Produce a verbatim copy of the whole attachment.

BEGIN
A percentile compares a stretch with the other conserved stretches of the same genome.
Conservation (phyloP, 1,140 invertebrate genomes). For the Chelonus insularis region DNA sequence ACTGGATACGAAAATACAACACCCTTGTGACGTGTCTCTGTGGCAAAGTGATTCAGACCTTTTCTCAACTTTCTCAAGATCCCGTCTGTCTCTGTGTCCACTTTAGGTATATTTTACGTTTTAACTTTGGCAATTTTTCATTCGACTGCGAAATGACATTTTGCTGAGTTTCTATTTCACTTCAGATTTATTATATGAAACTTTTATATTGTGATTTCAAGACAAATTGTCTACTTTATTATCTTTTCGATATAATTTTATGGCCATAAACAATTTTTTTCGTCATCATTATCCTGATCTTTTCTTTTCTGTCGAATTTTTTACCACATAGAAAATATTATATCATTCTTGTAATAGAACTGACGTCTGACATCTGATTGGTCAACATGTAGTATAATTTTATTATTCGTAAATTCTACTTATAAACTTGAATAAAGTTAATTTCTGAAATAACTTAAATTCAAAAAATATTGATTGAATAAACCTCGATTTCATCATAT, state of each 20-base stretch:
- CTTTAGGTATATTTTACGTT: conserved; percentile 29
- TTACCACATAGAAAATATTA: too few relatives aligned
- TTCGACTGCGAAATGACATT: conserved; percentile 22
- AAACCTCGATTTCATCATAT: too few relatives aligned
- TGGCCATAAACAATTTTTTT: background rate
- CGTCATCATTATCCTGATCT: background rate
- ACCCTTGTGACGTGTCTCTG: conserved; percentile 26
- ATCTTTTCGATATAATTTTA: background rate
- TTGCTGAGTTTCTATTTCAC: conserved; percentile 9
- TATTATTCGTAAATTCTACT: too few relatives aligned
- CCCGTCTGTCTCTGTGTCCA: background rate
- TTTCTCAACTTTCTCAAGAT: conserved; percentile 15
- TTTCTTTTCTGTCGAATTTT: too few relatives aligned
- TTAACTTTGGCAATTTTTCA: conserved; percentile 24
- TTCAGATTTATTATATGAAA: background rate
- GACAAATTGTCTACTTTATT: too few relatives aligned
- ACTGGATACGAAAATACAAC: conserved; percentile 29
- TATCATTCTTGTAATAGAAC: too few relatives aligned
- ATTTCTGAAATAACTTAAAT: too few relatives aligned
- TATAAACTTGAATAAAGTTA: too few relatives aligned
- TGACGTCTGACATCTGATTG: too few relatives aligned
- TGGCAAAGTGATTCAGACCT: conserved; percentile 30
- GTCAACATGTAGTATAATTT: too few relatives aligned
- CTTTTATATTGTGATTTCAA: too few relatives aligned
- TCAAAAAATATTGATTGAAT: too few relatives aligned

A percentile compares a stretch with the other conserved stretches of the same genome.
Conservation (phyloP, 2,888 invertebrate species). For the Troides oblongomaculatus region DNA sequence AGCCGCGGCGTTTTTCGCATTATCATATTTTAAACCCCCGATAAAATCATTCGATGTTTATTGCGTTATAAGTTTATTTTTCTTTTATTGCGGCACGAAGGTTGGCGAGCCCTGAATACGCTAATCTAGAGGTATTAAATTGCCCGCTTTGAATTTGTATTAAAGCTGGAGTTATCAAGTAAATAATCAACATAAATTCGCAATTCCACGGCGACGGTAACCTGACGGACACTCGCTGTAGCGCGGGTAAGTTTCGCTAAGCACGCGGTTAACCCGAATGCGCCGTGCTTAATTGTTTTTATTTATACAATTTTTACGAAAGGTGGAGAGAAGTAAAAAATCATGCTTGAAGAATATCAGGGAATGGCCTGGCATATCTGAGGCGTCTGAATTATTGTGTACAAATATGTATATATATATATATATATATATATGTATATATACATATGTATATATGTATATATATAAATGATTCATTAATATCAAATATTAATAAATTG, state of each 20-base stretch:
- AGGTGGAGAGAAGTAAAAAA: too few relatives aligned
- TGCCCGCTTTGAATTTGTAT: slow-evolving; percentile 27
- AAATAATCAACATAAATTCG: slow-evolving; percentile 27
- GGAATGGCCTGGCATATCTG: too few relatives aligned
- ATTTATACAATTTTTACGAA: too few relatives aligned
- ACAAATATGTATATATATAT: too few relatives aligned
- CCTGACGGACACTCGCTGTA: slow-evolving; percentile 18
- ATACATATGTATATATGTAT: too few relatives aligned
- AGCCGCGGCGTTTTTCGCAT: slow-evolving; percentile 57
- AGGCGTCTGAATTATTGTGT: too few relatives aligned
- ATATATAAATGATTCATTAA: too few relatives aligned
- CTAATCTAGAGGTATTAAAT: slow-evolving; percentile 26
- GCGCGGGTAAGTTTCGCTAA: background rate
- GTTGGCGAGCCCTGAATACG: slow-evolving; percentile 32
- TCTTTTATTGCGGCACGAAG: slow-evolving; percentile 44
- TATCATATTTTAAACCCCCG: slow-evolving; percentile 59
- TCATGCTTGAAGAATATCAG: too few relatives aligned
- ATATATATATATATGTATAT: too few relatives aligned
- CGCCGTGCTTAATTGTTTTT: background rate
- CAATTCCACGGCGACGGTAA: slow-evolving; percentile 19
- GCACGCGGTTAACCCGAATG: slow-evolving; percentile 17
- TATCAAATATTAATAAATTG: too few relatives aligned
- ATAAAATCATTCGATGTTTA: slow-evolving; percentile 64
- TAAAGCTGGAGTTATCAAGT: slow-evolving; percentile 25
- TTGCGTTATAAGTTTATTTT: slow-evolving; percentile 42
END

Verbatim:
A percentile compares a stretch with the other conserved stretches of the same genome.
Conservation (phyloP, 1,140 invertebrate genomes). For the Chelonus insularis region DNA sequence ACTGGATACGAAAATACAACACCCTTGTGACGTGTCTCTGTGGCAAAGTGATTCAGACCTTTTCTCAACTTTCTCAAGATCCCGTCTGTCTCTGTGTCCACTTTAGGTATATTTTACGTTTTAACTTTGGCAATTTTTCATTCGACTGCGAAATGACATTTTGCTGAGTTTCTATTTCACTTCAGATTTATTATATGAAACTTTTATATTGTGATTTCAAGACAAATTGTCTACTTTATTATCTTTTCGATATAATTTTATGGCCATAAACAATTTTTTTCGTCATCATTATCCTGATCTTTTCTTTTCTGTCGAATTTTTTACCACATAGAAAATATTATATCATTCTTGTAATAGAACTGACGTCTGACATCTGATTGGTCAACATGTAGTATAATTTTATTATTCGTAAATTCTACTTATAAACTTGAATAAAGTTAATTTCTGAAATAACTTAAATTCAAAAAATATTGATTGAATAAACCTCGATTTCATCATAT, state of each 20-base stretch:
- CTTTAGGTATATTTTACGTT: conserved; percentile 29
- TTACCACATAGAAAATATTA: too few relatives aligned
- TTCGACTGCGAAATGACATT: conserved; percentile 22
- AAACCTCGATTTCATCATAT: too few relatives aligned
- TGGCCATAAACAATTTTTTT: background rate
- CGTCATCATTATCCTGATCT: background rate
- ACCCTTGTGACGTGTCTCTG: conserved; percentile 26
- ATCTTTTCGATATAATTTTA: background rate
- TTGCTGAGTTTCTATTTCAC: conserved; percentile 9
- TATTATTCGTAAATTCTACT: too few relatives aligned
- CCCGTCTGTCTCTGTGTCCA: background rate
- TTTCTCAACTTTCTCAAGAT: conserved; percentile 15
- TTTCTTTTCTGTCGAATTTT: too few relatives aligned
- TTAACTTTGGCAATTTTTCA: conserved; percentile 24
- TTCAGATTTATTATATGAAA: background rate
- GACAAATTGTCTACTTTATT: too few relatives aligned
- ACTGGATACGAAAATACAAC: conserved; percentile 29
- TATCATTCTTGTAATAGAAC: too few relatives aligned
- ATTTCTGAAATAACTTAAAT: too few relatives aligned
- TATAAACTTGAATAAAGTTA: too few relatives aligned
- TGACGTCTGACATCTGATTG: too few relatives aligned
- TGGCAAAGTGATTCAGACCT: conserved; percentile 30
- GTCAACATGTAGTATAATTT: too few relatives aligned
- CTTTTATATTGTGATTTCAA: too few relatives aligned
- TCAAAAAATATTGATTGAAT: too few relatives aligned

A percentile compares a stretch with the other conserved stretches of the same genome.
Conservation (phyloP, 2,888 invertebrate species). For the Troides oblongomaculatus region DNA sequence AGCCGCGGCGTTTTTCGCATTATCATATTTTAAACCCCCGATAAAATCATTCGATGTTTATTGCGTTATAAGTTTATTTTTCTTTTATTGCGGCACGAAGGTTGGCGAGCCCTGAATACGCTAATCTAGAGGTATTAAATTGCCCGCTTTGAATTTGTATTAAAGCTGGAGTTATCAAGTAAATAATCAACATAAATTCGCAATTCCACGGCGACGGTAACCTGACGGACACTCGCTGTAGCGCGGGTAAGTTTCGCTAAGCACGCGGTTAACCCGAATGCGCCGTGCTTAATTGTTTTTATTTATACAATTTTTACGAAAGGTGGAGAGAAGTAAAAAATCATGCTTGAAGAATATCAGGGAATGGCCTGGCATATCTGAGGCGTCTGAATTATTGTGTACAAATATGTATATATATATATATATATATATATGTATATATACATATGTATATATGTATATATATAAATGATTCATTAATATCAAATATTAATAAATTG, state of each 20-base stretch:
- AGGTGGAGAGAAGTAAAAAA: too few relatives aligned
- TGCCCGCTTTGAATTTGTAT: slow-evolving; percentile 27
- AAATAATCAACATAAATTCG: slow-evolving; percentile 27
- GGAATGGCCTGGCATATCTG: too few relatives aligned
- ATTTATACAATTTTTACGAA: too few relatives aligned
- ACAAATATGTATATATATAT: too few relatives aligned
- CCTGACGGACACTCGCTGTA: slow-evolving; percentile 18
- ATACATATGTATATATGTAT: too few relatives aligned
- AGCCGCGGCGTTTTTCGCAT: slow-evolving; percentile 57
- AGGCGTCTGAATTATTGTGT: too few relatives aligned
- ATATATAAATGATTCATTAA: too few relatives aligned
- CTAATCTAGAGGTATTAAAT: slow-evolving; percentile 26
- GCGCGGGTAAGTTTCGCTAA: background rate
- GTTGGCGAGCCCTGAATACG: slow-evolving; percentile 32
- TCTTTTATTGCGGCACGAAG: slow-evolving; percentile 44
- TATCATATTTTAAACCCCCG: slow-evolving; percentile 59
- TCATGCTTGAAGAATATCAG: too few relatives aligned
- ATATATATATATATGTATAT: too few relatives aligned
- CGCCGTGCTTAATTGTTTTT: background rate
- CAATTCCACGGCGACGGTAA: slow-evolving; percentile 19
- GCACGCGGTTAACCCGAATG: slow-evolving; percentile 17
- TATCAAATATTAATAAATTG: too few relatives aligned
- ATAAAATCATTCGATGTTTA: slow-evolving; percentile 64
- TAAAGCTGGAGTTATCAAGT: slow-evolving; percentile 25
- TTGCGTTATAAGTTTATTTT: slow-evolving; percentile 42